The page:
Here is something I’ve never thought of before. It has to do with the relationship between the Daniel 9 prophecy and the genealogy in Matthew 1. I am sure I am not the first, but I was wondering if you ever heard of this and what you think about it.
Question asked by a viewer of The Real Jesus:
How many generations were there between Abraham and David? Matthew 1:17 lists fourteen generations. Matthew 1:2 lists thirteen generations.
It’s simply a matter of how you count. You can count each period as fourteen generations first by extending from Abraham to David; secondly, by extending from David to the deportation to Babylon in the time of Jechonias; and thirdly, by extending from Jechonias to Christ. Matthew was aware that he was being inclusive or doubling up on one generation in each case.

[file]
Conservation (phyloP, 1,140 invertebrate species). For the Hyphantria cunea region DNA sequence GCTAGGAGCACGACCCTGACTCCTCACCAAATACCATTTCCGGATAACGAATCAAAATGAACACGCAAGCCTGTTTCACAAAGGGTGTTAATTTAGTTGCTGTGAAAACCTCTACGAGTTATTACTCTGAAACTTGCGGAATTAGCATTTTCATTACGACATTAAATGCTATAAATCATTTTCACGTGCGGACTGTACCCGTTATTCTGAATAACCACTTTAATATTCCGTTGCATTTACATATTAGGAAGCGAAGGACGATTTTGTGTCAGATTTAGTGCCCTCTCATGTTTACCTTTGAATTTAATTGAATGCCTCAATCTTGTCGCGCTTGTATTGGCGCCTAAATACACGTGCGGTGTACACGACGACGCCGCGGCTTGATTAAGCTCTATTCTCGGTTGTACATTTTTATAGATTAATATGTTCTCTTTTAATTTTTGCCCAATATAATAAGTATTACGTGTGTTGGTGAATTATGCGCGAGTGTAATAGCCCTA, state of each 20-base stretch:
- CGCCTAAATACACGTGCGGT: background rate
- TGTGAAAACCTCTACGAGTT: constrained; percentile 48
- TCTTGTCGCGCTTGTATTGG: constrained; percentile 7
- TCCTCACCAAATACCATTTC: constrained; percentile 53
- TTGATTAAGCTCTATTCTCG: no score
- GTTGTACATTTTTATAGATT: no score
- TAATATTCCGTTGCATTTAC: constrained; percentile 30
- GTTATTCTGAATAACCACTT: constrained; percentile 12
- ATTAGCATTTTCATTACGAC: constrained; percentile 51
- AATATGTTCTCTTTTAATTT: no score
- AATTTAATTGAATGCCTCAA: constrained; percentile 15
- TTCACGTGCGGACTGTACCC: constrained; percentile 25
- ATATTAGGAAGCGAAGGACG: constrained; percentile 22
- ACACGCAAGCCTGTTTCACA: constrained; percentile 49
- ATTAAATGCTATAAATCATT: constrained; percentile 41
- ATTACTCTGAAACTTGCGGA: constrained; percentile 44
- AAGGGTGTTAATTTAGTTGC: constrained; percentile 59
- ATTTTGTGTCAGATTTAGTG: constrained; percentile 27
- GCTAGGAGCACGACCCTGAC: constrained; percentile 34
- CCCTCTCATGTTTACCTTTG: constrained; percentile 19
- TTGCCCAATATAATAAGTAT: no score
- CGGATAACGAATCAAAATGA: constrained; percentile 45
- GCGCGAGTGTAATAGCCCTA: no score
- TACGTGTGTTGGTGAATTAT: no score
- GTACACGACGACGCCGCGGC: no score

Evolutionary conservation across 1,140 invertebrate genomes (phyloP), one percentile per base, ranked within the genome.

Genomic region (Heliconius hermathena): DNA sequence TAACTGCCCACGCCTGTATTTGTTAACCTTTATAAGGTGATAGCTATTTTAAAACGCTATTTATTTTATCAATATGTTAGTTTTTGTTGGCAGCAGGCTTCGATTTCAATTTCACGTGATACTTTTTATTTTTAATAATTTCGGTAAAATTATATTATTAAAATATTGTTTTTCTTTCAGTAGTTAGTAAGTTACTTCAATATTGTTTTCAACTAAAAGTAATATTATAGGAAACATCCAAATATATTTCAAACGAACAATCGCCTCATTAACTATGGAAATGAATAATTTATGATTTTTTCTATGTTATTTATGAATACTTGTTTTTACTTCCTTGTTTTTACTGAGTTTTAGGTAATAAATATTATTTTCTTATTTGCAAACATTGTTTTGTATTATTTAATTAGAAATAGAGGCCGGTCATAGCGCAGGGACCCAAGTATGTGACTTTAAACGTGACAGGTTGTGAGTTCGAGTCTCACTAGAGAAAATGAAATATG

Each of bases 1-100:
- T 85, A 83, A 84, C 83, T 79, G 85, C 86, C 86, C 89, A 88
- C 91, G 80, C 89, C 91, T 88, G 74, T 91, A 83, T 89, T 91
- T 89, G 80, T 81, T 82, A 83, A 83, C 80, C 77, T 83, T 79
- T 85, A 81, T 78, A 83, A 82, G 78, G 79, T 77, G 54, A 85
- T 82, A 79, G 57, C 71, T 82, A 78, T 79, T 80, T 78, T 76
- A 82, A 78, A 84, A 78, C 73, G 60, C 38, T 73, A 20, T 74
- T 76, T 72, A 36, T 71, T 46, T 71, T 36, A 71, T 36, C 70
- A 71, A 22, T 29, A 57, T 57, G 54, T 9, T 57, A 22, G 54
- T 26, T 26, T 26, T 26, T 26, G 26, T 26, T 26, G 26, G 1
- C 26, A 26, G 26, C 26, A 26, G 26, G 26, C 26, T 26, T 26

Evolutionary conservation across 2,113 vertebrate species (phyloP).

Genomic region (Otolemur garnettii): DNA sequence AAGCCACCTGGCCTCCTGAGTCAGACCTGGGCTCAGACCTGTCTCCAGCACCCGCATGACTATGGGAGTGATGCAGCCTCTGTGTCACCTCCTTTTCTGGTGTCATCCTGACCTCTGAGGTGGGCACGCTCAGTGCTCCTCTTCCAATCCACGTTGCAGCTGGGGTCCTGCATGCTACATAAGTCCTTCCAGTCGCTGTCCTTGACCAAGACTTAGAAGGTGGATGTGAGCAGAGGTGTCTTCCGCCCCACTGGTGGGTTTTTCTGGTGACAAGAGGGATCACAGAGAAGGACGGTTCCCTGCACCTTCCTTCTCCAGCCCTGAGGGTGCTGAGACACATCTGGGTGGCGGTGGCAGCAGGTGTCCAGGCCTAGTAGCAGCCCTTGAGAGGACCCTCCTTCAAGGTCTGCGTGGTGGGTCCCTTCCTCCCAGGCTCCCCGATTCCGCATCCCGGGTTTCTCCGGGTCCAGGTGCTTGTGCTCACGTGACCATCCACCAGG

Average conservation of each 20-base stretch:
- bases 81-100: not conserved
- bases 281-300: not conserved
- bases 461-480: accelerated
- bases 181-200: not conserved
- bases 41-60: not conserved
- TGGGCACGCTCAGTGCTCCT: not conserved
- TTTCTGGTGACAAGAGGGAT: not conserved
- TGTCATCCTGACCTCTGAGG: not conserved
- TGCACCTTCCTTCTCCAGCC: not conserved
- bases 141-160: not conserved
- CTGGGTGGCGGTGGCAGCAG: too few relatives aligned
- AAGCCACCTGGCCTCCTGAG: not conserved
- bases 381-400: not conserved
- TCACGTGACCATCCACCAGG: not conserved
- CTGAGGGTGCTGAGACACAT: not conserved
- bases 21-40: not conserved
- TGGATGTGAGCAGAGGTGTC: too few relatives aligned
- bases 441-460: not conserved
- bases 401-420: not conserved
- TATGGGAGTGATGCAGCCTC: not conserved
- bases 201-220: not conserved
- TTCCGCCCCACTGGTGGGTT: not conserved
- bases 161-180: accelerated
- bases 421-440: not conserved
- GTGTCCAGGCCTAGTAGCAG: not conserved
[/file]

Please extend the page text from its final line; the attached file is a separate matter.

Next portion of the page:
There is no question that Matthew manipulated the number of generations to get multiples of “two times seven” — seven being the number of perfection in the Hebrew mind. Matthew is also concerned with the idea that there were roughly equal time periods divided into three eras. The coming of the Messiah was an expected event after the end of the last period – according to Daniel 9.
Matthew’s concern is the number of years rather than the exact number of literal generations (a generation is 40 years). 14 generations (14*40) = 560 years.
Matthew is trying to show that the prophecy of Daniel 9 is fulfilled in Jesus because the captivity lasted 70 years. If we subtract the 70 year captivity, then we get the “seventy sevens” of the Daniel 9 prophecy.
Of course, there are not exactly 560 years from the captivity (609 B.C.) to the generation of Jesus Christ (3 B.C. to 30 A.D.) Nor are there exactly 1680 years from Abraham to Jesus. If that were so, these 40 plus people would have had to have borne sons in their 40th year.
But Matthew as a Jew is trying to convince other Jews that the genealogy of Jesus “fit” the Daniel prophecy with the number “seven” in mind. This is why he posits the idea of three 560 year periods.